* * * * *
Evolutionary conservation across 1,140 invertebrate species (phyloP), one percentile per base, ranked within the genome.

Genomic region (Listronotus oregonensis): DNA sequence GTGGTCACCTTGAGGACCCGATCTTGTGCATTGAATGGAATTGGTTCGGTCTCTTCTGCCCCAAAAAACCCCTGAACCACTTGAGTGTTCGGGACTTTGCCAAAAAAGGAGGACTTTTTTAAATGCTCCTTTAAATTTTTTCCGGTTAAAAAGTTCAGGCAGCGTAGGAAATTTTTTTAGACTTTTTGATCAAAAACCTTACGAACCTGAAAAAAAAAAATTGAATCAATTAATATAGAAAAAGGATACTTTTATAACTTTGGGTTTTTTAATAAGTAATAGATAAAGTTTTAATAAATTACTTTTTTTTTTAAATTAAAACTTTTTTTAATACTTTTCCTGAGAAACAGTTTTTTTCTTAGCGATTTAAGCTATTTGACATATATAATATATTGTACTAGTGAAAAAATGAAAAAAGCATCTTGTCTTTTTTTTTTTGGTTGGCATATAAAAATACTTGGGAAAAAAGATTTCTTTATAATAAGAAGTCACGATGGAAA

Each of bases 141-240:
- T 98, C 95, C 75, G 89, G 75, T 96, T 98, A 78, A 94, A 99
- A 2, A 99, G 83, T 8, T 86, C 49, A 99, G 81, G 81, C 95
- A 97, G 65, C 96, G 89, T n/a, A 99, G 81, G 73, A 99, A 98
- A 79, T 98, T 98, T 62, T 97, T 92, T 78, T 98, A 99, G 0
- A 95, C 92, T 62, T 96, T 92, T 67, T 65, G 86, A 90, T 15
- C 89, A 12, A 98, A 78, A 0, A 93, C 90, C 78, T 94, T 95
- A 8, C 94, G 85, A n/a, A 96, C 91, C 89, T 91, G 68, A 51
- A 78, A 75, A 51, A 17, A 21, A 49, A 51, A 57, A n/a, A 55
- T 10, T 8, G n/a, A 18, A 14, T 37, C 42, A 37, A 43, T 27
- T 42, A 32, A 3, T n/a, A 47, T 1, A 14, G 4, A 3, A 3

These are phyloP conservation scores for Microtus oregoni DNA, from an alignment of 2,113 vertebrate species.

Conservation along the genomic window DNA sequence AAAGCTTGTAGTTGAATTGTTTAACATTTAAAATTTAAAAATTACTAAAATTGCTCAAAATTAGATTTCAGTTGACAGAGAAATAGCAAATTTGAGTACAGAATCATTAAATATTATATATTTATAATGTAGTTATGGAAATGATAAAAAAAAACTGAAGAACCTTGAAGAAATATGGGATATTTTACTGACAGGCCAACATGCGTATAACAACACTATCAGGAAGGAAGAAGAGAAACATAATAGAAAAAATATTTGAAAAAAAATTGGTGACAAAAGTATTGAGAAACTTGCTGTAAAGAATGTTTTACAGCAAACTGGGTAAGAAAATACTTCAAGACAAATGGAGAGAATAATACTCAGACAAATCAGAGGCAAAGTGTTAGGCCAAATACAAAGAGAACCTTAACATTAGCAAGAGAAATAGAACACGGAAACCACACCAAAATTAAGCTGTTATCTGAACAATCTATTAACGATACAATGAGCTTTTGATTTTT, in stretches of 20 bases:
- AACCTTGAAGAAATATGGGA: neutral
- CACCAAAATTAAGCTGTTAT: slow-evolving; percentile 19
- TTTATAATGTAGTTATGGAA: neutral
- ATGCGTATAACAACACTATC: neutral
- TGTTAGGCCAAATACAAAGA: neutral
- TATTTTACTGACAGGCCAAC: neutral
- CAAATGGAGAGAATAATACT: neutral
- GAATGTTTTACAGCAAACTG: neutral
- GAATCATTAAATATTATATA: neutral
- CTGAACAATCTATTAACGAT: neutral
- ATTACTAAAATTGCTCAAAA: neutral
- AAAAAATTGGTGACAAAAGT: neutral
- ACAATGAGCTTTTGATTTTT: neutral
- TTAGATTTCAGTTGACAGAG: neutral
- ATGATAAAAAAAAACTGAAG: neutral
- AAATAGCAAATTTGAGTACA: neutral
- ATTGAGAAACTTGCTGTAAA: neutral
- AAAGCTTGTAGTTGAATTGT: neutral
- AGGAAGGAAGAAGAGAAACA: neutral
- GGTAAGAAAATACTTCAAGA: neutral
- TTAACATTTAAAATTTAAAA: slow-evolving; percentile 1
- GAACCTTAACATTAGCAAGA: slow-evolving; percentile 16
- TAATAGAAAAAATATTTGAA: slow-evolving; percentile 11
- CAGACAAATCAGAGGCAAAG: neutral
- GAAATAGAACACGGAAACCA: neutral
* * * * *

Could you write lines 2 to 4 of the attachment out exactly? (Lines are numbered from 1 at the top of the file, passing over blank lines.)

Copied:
Genomic region (Listronotus oregonensis): DNA sequence GTGGTCACCTTGAGGACCCGATCTTGTGCATTGAATGGAATTGGTTCGGTCTCTTCTGCCCCAAAAAACCCCTGAACCACTTGAGTGTTCGGGACTTTGCCAAAAAAGGAGGACTTTTTTAAATGCTCCTTTAAATTTTTTCCGGTTAAAAAGTTCAGGCAGCGTAGGAAATTTTTTTAGACTTTTTGATCAAAAACCTTACGAACCTGAAAAAAAAAAATTGAATCAATTAATATAGAAAAAGGATACTTTTATAACTTTGGGTTTTTTAATAAGTAATAGATAAAGTTTTAATAAATTACTTTTTTTTTTAAATTAAAACTTTTTTTAATACTTTTCCTGAGAAACAGTTTTTTTCTTAGCGATTTAAGCTATTTGACATATATAATATATTGTACTAGTGAAAAAATGAAAAAAGCATCTTGTCTTTTTTTTTTTGGTTGGCATATAAAAATACTTGGGAAAAAAGATTTCTTTATAATAAGAAGTCACGATGGAAA

Each of bases 141-240:
- T 98, C 95, C 75, G 89, G 75, T 96, T 98, A 78, A 94, A 99